We heard of people who were thankfully safe but also of those terrifyingly stuck in pubs, concert halls and the opera houses. They were afraid and did not know what to expect or what to do. In a show of solidarity across the city centre, local residents opened their homes offering protection to people in the streets as did a central hotel which offered their rooms at no expense to people on the run.
Jasmin Kapp, a member of our Austrian WIZO (Women’s International Zionist Organization) was caught up in the chaos with her husband, Daniel. Barricaded in their office, they ventured out to bring to safety a young woman and her friends who were in danger at a restaurant and brought them to safety.
It took many hours before people could emerge from hiding – sound familiar – and safely return home.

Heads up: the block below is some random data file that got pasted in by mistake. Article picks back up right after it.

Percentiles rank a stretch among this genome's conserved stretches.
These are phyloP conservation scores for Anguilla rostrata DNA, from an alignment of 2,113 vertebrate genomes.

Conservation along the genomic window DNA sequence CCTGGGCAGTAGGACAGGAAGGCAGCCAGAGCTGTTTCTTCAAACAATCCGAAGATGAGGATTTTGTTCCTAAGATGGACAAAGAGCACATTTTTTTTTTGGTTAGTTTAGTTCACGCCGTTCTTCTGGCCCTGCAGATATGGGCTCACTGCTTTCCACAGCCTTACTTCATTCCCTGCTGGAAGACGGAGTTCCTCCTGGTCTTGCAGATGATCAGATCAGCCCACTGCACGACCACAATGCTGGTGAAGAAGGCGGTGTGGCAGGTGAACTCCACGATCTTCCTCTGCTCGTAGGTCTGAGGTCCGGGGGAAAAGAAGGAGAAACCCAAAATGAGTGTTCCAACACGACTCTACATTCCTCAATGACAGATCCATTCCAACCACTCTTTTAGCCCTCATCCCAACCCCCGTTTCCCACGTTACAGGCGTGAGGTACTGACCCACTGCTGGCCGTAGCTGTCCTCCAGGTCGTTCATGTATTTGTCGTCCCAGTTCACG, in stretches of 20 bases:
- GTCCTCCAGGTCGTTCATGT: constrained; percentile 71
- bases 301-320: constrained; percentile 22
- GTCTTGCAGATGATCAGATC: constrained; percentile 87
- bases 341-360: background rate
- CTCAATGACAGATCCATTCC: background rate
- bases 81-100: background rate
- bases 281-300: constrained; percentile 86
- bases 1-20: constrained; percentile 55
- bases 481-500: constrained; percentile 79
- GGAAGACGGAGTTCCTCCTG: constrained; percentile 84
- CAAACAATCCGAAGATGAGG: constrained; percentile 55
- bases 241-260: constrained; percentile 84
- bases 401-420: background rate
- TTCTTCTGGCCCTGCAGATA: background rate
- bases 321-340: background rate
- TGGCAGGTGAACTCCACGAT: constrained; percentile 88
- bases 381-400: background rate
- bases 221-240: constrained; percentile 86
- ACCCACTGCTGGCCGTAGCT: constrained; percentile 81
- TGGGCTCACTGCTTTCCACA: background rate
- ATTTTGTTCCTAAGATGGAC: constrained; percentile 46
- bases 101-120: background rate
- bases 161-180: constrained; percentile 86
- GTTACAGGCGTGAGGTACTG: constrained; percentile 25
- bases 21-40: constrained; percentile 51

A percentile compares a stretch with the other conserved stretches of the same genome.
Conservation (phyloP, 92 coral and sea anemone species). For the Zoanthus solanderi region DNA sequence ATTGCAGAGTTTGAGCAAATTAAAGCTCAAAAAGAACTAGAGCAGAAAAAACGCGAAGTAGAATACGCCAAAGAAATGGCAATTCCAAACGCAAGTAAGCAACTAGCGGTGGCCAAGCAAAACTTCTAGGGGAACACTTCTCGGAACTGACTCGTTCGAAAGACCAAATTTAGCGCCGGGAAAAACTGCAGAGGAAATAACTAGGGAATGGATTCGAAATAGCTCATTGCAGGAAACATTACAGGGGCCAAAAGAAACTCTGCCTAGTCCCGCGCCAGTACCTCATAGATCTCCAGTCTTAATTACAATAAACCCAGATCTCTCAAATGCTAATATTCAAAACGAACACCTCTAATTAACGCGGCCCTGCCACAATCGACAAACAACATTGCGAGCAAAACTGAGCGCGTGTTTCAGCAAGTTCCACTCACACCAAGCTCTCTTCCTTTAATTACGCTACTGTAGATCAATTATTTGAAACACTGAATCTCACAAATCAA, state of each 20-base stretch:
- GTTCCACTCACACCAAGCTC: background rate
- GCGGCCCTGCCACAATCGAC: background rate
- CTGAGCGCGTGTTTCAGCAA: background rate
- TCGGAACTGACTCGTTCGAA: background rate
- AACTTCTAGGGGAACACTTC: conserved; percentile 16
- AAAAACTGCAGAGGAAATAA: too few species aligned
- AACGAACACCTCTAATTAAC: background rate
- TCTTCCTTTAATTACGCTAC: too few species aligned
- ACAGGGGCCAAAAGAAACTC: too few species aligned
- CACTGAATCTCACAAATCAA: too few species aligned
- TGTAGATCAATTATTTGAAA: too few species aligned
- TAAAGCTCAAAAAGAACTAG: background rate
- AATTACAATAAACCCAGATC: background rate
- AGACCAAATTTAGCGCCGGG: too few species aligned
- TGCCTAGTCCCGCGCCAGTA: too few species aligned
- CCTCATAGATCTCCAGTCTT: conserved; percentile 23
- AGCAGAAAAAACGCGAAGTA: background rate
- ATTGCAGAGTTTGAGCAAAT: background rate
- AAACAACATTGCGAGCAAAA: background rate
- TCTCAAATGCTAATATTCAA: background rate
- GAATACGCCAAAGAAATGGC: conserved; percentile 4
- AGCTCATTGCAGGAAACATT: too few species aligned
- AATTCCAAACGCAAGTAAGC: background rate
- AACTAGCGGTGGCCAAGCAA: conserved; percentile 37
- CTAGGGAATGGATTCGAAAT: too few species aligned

In many of the cultural venues people had to wait crowded together for several hours. During these tragic hours, the pandemic receded into the background although its impact from coinciding with the terrorist attack and forcibly forcing people to dispense with social distancing, may be a topic for the day after tomorrow.
What remains are traumatized eyewitnesses and a shocked country and city that had never experienced anything like this before.
Counting the Cost
Today our mood shifted from fear to sadness as we heard the news that four people were killed – may their souls rest in peace – and 22 others wounded, seven with life-threatening injuries.